Trip Start Sep 10, 2008
75Trip End Sep 03, 2009
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Where I stayed
Unfortunately, as the only person in the hostel, I had to work the gas heaters by myself
There lies the basis of my love/hate relationship with Japan. On the one hand you can go and visit snow monkeys, stand face to face with them as they bathe in an onsen (hot outdoor spa bath) made especially for them, literally only cenitmetres away, which is only made possible by the fact that all the visitors obey the rules (only in Japan!). On the other hand they leave your gloves, camera, scalf, jeans, anything else that came into contact with the surrounding rocks with a slight tinge of eau du monkey toilet. This then caused me to sit on the train for the next hour eyeing up my lunch, but not wanting to touch it, or anything else for that matter until I got somewhere I could wash my hands. As people sat within the vicinity of me, I decided that I probably didn't smell that bad after all.
It was quite an episode simply getting to see the monkeys, although it has to be one of the best experiences I've had so far, and was definitely worth the hastle. Arriving at Nagano station, I headed to tourist information who gave me a bus timetable and pointed me in the direction of the baggage lockers and bus stops. Very proud that I managed to fit my huge bag into the 400 yen locker, rather than the 600 yen one, with space to spare for my other collections of bags, mainly containing half-eaten bits of food I headed to the bus stop. Pointing to the snow monkey leaflet I had been given I pointed at the bus. "Is this the right bus for the snow monkeys?" "hai, hai, hai" (yes), and with that and a concoction of Japanese sentences that I couldn`t understand at all, the driver directed me onto the bus. Apparently the bag success had left me overconfident.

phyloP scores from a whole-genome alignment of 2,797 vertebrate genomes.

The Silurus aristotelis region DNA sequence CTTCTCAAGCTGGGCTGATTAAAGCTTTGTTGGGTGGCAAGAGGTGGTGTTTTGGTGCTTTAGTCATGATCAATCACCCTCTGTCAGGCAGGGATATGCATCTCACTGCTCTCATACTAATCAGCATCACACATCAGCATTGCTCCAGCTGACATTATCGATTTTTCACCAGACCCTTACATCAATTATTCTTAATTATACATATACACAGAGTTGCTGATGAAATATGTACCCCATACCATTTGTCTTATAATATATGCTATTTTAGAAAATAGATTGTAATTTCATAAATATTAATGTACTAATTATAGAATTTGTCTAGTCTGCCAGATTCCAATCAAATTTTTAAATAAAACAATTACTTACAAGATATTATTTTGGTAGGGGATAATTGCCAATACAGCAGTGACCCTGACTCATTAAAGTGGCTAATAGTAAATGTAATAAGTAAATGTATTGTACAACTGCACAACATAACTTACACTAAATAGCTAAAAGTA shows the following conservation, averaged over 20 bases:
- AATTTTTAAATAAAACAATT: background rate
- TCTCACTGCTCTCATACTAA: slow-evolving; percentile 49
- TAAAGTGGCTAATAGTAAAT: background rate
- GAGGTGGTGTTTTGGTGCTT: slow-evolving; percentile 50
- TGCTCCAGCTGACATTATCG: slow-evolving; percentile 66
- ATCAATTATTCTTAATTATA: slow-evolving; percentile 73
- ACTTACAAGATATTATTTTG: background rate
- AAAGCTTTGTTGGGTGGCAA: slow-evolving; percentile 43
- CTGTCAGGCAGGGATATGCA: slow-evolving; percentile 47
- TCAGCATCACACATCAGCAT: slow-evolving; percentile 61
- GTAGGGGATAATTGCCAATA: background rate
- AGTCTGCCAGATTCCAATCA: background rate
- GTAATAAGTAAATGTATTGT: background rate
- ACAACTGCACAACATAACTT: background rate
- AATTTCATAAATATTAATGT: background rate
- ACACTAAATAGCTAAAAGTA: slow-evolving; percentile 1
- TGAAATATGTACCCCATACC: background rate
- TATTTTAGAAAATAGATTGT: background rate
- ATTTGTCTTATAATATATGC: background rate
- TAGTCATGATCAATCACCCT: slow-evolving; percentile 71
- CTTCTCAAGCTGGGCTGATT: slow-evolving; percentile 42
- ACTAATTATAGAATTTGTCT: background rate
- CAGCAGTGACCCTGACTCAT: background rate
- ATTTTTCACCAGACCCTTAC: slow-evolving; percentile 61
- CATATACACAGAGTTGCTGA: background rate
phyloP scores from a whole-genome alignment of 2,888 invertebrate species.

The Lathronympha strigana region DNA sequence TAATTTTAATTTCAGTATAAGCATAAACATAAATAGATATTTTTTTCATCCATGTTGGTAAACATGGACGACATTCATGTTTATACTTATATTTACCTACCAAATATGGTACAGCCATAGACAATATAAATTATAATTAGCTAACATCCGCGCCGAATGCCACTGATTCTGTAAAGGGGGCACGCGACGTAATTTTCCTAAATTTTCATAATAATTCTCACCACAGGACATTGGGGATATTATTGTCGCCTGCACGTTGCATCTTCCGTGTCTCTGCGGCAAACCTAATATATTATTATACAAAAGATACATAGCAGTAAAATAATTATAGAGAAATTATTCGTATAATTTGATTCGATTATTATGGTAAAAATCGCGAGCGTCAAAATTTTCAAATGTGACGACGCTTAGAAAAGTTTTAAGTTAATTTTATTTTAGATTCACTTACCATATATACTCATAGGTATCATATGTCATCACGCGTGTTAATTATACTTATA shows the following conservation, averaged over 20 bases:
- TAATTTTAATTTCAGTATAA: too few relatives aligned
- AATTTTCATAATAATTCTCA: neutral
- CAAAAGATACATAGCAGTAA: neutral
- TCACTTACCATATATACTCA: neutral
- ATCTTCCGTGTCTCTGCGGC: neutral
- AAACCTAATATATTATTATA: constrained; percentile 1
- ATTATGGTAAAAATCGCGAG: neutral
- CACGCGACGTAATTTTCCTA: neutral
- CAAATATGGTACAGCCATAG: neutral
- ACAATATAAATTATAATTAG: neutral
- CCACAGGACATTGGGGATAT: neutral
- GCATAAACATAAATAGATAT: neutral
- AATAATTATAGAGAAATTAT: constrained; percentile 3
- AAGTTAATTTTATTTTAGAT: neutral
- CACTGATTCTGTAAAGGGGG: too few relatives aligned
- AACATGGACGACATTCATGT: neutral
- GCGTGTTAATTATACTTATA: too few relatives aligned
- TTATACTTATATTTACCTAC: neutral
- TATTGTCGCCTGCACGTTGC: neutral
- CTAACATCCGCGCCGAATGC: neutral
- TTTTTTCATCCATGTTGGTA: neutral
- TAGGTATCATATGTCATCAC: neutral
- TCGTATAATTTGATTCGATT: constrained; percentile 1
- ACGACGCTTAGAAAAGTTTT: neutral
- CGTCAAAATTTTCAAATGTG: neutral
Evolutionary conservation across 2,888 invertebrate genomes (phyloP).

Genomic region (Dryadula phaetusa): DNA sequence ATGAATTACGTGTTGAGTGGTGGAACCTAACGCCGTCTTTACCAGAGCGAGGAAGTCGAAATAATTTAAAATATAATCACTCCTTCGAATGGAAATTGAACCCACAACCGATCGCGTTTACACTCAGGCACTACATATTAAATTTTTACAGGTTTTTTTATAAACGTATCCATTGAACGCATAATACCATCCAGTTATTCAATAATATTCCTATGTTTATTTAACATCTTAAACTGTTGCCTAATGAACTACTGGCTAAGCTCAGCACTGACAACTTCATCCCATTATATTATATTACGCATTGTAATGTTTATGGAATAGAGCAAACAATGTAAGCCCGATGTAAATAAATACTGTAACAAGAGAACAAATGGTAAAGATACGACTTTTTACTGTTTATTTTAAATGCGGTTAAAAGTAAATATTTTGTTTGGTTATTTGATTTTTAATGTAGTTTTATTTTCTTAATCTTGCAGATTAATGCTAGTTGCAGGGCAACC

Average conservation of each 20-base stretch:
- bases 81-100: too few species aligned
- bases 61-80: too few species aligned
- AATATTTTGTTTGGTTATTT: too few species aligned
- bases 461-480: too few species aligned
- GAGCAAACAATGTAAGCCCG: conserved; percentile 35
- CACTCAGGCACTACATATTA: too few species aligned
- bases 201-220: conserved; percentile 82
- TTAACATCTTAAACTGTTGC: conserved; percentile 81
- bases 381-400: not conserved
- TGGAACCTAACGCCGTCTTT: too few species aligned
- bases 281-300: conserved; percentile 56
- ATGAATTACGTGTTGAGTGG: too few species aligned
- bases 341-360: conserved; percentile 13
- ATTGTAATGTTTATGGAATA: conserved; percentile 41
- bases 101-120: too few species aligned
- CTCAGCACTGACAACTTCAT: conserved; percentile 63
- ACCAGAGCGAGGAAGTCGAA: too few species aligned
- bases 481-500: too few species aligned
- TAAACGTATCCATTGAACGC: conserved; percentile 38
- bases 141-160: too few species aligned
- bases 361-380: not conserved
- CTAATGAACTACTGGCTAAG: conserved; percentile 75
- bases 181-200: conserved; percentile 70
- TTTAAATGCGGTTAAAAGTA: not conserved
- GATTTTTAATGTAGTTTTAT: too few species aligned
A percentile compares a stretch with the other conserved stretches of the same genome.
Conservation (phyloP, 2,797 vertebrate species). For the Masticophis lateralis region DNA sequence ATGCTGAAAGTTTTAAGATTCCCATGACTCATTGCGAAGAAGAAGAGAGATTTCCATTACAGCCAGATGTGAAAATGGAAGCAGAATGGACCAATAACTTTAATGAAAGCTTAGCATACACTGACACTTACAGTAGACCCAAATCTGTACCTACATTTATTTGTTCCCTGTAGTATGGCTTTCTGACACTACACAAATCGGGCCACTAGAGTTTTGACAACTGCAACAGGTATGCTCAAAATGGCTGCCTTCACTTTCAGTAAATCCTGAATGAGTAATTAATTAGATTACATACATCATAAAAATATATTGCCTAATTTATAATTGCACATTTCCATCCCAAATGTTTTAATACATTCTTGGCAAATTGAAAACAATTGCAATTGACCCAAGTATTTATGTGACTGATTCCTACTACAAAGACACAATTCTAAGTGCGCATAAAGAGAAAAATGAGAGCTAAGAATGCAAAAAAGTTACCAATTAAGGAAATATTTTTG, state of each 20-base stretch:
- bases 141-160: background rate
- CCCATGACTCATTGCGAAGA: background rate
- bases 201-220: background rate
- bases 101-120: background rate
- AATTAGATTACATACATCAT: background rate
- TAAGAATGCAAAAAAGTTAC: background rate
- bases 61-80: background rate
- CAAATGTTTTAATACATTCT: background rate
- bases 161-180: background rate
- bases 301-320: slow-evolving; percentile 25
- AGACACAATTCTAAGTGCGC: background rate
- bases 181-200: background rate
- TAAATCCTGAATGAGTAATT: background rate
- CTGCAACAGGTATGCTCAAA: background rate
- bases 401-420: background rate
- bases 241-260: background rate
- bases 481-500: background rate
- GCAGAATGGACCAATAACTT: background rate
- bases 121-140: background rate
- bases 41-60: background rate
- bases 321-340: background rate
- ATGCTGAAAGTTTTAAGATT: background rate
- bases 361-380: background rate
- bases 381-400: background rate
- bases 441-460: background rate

I started to get concerned just after we had set off. The reason being, the bus was full of foreign tourists, all talking about fancy ski lodges. This is something I had not encountered before. Everywhere else I'd been had been full of Japanese tourists, but no foreigners. I asked them where they were going. It wasn`t the same place as me. I spoke to the driver. Somehow managing to get the message across that I was on the wrong bus, I asked for him to let me off here, where I could walk back to the train station
Arriving at the correct destination this time, I got off with three girls from Thailand, all of us equally as lost as each other. We managed to find a petrol station, who was obviously so used to being asked where the snow monkeys were, even had a little map printed off that he could give to lost tourists. The beautiful uphill walk through the forest dusted with snow was worth it, to see the monkeys acting completely naturally, it was if there were no humans there. Truly amazing!